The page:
Here are the steps that need to be undertaken when setting up a new business:
1. Before setting up the business, make sure to consult an accountant or a lawyer to get professional advice on which business model will be most suitable for you. In Denmark, there are different kinds of model available, such as sole proprietorship, limited partnership, general partnership, private limited company, public limited company and limited liability cooperative.
2. Assign a board of directors for your new business. The board of directors will have the responsibility of managing and organizing the business; they can also act as official representatives. If the company is privately owned, only one director is necessary.
If it is a public limited company, you will need at least three board members and a one managing director. At least 50% of the board of directors must have a European Economic Area citizenship.
3. Register your business. You will need to obtain a digital signature and register the business with the Companies Agency and Danish Commercial using the webreg system (only in Danish). The webreg system will capture all the updated information about the business.
The registration process involves a submission of the Articles of Association and Memorandum of Association. If everything goes well, you will then receive a receipt that shows you are successfully registered. The registration process takes place over the Internet.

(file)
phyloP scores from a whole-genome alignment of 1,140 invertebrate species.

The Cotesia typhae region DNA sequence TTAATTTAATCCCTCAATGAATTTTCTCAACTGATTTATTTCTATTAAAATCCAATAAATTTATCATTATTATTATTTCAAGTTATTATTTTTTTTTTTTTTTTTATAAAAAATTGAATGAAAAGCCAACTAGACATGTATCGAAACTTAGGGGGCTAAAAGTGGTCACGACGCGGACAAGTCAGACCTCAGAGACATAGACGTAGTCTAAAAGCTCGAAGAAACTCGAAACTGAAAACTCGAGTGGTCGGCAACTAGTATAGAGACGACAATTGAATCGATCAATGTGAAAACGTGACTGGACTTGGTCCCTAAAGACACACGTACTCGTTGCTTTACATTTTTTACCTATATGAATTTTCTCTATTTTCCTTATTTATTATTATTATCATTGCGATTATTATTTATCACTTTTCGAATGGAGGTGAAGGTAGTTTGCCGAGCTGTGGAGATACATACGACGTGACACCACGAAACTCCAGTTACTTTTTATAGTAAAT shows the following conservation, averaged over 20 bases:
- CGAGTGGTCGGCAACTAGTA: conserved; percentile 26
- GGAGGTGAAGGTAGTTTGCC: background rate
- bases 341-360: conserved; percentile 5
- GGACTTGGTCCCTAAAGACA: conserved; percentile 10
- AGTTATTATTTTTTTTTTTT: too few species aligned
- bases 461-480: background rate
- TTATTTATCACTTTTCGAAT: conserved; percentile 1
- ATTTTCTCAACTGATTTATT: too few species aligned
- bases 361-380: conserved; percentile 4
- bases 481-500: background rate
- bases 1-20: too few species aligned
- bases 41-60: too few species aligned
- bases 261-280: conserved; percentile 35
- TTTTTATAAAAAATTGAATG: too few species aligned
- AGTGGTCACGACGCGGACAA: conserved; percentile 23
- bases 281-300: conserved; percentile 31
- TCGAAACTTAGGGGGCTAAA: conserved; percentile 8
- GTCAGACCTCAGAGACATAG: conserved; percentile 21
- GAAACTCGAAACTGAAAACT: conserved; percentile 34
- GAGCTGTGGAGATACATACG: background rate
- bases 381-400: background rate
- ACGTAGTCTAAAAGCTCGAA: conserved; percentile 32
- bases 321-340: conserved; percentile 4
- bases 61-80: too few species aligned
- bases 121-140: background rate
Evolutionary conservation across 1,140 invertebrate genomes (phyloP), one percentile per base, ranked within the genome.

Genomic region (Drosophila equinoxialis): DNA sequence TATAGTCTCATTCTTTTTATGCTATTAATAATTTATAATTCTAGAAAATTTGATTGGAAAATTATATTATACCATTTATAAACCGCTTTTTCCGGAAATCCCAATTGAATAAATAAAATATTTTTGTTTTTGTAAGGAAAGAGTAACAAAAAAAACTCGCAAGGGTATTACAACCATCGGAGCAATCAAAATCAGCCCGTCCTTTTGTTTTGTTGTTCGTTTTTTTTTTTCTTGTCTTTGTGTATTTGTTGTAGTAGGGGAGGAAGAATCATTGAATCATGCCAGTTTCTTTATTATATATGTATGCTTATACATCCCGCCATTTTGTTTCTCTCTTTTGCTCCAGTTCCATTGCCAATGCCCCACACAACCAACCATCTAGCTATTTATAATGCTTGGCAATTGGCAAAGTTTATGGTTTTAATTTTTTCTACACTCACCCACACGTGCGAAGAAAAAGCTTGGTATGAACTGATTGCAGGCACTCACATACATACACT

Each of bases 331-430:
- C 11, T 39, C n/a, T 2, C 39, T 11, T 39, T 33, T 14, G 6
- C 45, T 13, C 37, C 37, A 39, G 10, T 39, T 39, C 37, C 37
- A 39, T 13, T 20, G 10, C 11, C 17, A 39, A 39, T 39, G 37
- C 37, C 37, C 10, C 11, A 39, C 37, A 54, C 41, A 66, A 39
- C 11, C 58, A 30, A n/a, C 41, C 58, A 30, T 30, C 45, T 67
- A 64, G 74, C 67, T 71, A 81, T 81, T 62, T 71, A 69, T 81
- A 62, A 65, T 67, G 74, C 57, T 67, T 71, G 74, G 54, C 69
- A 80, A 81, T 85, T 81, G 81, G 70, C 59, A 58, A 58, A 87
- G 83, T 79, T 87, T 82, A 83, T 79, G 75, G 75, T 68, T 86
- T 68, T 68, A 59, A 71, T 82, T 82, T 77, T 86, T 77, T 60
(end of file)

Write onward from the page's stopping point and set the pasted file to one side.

4. Make sure you have sufficient financial resources. In Denmark there are diverse ways to raise funds for your business.These include, but are not limited to, banks, venture capitalists, private investors, institutional investors as well as the Copenhagen Stock Exchange. Consult an expert while negotiating for financing with a potential investor, in order to avoid misunderstandings and illegalities. Additionally, once you have funding, use a financial management system such as Workday to keep track of costs and spendings.
5. Hire staff for the business. In legal terms, you are allowed to employ any citizen of the European Economic Area countries (EEA). They do not have to hold any kind of work permit. If you are interested in hiring people who are not residents of the EEA, make sure they have a residence permit and an appropriate work permit that allows them to work in Denmark.
In addition, you will need to insure the business, its assets and of course, your employees. It is highly recommended you consult a reputable insurance broker regarding the best insurance options for your company needs.
Finance in Danish business
There are many financing sources in Denmark such as private investors, public incentives, venture capitals, institutional investors and banks.The decision for financing source depends on the company and its business sector, its activities, the company’s management, the stage of development and the venture capital needed.
When looking for a financing source, each company must be assessed individually in order to make the right decision and choose the most suitable finance partner. It is highly recommended to consult professional when negotiating with private or public investors and finance institutions in order to ensure a legitimate business.